Fast Bikes - - LONGTERMERS -

It’s been a bit of a long wait for the new longter­mer this year as, like many bikes, they’ve been com­ing into the UK in a tardy fash­ion in 2017. But, fi­nally, the new Suzuki GSX-R1000R is here! For any­one won­der­ing where the Yamaha MT-10 has gone, fret not, I still have her for a lit­tle while and you’ll be able to watch the con­clu­sion of our ad­ven­ture on­line via our YouTube chan­nel, web­site and Face­book out­lets.

But, on to the Suzuki! Can I be just a teeny tiny bit dis­ap­pointed with the colour scheme on it? Ac­tu­ally it’s pretty fly, just a lit­tle bit anonymous as black bikes some­times can be. I ac­tu­ally adore the Mo­toGP rep’ colour-ways it comes in and had been se­cretly hop­ing that’s what would be com­ing our way. Well, never mind, luck­ily for me I don’t care too much what a bike looks like so long as she rides well! How­ever, I was go­ing to have to wait to do that, too.

The bike ar­rived on the eve of this year’s SBOTY test which you can read about ear­lier in this very is­sue. As you can see, she did pretty well!

But the first thing I got to do was swap out the stock tyres with the Bridge­stone R10s and then sling her on the JHS dyno. Just a sliver un­der 172bhp may not sound like it’ll blow doors off, but the torque is pretty de­cent and Suzy has a secret weapon in her ar­moury that makes up for any deficit in power. Ac­tu­ally she has three – ex­cel­lent gear ra­tios and that VVT valve tech­nol­ogy al­lied to a bril­liantly ac­tu­ated ex­haust-valve sys­tem, which means she can keep up or out­ac­cel­er­ate nearly ev­ery­thing else out there. Not that I’d found that out per­son­ally at that point, of course.

So, not a dyno buster and nowhere near as pow­er­ful as the best Euro 4 litre bikes, but I was still very much look­ing for­ward to get­ting her out around Por­ti­mao. In fact, it was the se­cond bike I rode there. And, if I’m be­ing com­pletely hon­est, for the first few laps I didn’t like it very much! Noooo!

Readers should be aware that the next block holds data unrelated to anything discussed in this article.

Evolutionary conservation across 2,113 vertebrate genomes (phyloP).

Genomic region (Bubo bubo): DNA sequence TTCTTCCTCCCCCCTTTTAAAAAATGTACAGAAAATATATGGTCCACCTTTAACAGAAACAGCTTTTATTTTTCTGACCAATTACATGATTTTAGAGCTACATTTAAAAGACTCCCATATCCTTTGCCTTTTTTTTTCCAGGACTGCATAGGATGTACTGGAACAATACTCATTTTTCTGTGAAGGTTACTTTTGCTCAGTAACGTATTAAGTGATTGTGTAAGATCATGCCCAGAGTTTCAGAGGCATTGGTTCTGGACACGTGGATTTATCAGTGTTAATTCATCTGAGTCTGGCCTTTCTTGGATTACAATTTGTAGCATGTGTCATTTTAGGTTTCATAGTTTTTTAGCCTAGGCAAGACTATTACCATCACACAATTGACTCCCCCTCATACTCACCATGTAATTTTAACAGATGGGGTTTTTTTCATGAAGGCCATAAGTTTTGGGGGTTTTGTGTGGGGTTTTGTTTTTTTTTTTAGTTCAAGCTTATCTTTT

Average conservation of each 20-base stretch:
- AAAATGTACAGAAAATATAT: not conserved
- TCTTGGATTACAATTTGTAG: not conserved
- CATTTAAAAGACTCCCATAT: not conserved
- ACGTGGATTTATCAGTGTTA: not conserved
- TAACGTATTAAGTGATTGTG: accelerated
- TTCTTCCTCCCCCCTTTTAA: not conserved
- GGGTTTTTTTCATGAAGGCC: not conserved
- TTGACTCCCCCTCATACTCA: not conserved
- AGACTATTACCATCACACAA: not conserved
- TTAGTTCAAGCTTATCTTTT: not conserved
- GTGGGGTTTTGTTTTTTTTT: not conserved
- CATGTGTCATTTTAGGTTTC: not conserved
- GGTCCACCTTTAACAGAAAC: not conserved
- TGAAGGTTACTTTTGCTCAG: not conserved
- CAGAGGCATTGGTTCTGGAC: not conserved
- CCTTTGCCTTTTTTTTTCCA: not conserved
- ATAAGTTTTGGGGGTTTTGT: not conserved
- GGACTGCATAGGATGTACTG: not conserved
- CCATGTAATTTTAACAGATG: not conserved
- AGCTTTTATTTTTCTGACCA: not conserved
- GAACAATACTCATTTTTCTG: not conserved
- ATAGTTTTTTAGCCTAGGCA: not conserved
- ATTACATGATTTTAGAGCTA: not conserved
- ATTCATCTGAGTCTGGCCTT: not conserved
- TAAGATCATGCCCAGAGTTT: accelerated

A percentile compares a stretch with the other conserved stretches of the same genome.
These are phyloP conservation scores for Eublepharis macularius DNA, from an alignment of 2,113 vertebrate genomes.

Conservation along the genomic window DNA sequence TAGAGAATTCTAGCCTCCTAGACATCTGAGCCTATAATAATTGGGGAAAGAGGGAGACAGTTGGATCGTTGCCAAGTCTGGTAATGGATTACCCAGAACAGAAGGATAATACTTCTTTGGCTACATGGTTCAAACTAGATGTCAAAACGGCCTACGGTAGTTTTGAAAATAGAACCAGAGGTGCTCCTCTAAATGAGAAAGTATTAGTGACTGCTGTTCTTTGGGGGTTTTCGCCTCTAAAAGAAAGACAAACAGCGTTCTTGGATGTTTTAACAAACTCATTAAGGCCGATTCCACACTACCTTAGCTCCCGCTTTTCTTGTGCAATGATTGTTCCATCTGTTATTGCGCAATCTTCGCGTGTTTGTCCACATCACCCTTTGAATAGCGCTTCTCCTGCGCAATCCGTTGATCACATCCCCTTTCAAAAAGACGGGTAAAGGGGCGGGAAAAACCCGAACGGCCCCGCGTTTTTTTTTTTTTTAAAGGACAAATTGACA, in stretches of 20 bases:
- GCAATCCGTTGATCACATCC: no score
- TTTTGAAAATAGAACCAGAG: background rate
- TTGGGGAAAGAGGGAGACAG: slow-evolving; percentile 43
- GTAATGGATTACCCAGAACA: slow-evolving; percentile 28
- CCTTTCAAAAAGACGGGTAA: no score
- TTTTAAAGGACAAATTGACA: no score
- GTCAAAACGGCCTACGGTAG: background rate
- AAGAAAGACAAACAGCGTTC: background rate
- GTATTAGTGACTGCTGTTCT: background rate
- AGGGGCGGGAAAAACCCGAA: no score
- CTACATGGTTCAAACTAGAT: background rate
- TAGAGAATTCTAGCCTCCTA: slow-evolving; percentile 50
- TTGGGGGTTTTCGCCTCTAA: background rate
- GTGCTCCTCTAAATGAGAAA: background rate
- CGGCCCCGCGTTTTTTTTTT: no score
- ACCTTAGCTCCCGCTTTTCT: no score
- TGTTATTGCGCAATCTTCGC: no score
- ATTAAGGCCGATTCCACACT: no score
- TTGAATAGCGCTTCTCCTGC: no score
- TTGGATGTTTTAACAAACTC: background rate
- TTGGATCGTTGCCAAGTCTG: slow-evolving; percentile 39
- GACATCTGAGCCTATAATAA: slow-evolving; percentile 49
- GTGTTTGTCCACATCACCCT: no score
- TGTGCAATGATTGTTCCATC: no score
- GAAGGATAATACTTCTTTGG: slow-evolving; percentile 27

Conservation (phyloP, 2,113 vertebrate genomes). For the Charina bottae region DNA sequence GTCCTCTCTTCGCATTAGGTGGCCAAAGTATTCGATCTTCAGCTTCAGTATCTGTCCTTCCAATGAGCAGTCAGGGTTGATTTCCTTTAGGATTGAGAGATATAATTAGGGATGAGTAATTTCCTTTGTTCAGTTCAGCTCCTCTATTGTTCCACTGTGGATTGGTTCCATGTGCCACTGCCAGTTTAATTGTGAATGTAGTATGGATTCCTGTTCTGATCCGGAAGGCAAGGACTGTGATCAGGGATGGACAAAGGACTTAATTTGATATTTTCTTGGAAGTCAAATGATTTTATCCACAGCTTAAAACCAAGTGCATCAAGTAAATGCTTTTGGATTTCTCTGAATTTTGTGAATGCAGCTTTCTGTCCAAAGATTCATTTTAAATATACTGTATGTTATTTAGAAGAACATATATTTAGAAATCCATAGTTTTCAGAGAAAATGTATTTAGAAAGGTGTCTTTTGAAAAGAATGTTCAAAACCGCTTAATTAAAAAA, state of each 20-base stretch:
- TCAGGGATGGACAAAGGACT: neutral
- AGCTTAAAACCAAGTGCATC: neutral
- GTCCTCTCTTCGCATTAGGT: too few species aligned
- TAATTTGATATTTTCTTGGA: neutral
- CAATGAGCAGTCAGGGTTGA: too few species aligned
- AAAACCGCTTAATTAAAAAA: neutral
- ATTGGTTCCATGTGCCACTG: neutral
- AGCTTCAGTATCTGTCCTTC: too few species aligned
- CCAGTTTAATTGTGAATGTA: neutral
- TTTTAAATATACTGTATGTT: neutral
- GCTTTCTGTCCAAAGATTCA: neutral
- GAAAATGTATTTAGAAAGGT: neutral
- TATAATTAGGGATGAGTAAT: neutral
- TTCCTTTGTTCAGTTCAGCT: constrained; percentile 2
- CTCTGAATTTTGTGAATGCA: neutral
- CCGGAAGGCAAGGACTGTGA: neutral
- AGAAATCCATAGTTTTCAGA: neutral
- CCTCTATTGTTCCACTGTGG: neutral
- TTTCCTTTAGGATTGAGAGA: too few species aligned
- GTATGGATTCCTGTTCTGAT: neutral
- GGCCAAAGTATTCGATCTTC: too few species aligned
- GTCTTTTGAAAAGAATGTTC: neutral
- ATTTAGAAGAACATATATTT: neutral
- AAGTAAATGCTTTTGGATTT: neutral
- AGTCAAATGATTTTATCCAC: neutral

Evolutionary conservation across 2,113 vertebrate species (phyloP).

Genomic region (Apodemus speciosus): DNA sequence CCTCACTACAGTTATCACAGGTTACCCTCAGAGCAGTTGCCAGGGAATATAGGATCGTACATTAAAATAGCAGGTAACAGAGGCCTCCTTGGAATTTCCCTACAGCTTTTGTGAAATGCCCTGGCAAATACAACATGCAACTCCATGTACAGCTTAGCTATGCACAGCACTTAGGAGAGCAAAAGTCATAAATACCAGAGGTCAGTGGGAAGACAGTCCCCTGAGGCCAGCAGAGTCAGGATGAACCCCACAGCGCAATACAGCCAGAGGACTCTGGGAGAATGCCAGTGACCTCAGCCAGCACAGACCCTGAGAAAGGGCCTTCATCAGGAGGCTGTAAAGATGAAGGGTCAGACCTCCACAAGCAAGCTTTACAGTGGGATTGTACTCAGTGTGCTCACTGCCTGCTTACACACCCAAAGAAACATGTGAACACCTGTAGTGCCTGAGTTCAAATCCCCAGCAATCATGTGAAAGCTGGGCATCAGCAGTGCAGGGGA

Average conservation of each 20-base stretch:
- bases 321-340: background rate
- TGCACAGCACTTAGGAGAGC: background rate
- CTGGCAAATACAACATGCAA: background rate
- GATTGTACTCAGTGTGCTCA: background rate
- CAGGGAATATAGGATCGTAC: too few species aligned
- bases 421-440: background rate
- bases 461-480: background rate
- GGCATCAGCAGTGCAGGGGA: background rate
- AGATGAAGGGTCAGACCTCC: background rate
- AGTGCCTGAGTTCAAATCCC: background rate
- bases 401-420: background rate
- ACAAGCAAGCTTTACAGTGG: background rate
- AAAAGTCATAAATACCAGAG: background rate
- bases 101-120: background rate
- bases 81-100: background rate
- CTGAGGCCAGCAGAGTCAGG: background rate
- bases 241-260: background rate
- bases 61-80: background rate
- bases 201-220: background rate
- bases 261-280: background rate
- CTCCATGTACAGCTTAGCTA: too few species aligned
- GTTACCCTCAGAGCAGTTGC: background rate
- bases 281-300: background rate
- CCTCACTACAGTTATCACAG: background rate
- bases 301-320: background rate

The R10 tyres ap­peared to be too much for the stock sus­pen­sion setup and it was bounc­ing around the place, and the brakes were back to the bar after just four laps. How­ever, the engine was amaz­ing. Not so much the top-end but the low to midrange surge was so de­li­cious it al­most came with its own taste, and very tasty it was too! But then the faster and harder I pushed it, it started to come alive, it re­ally re­sponds to a lot more in­put and ag­gres­sion and by the end of my first stint I knew Suzuki had nailed a bril­liant comeback at the first at­tempt.

After that I barely had any time on her, as the filthy tart let one bloke after an­other rinse the drink out of her, lap­ping it up metaphor­i­cally and fig­u­ra­tively. Is this what it’s like for blokes who get off on see­ing their Doris railed by other peo­ple? Be­cause it bloody well felt like it!

As you’ll have seen she breezed through to the top three and a fresh set of slicks, and there­after I took her out again. It still loved a bit of a bounce with the daft grip lev­els from slicks, but it was truly epic. Apart from the brakes, though, which means my very first port of call will be fresh brake pads. I know the prob­lem likely lies deeper with the mas­ter-cylin­der, but ef­fec­tive pads will at least give me a tem­po­rary boost.

The only other prob­lem is she’s been re­turned to me on slicks. I’m not sure which way I’ll turn for tyres, but will make a choice soon so I can start rack­ing up the miles and, doubt­less, the smiles. Once I wash all that SBOTY multi-man drib­ble stains that is!


As first dates go, this was a bel­ter!

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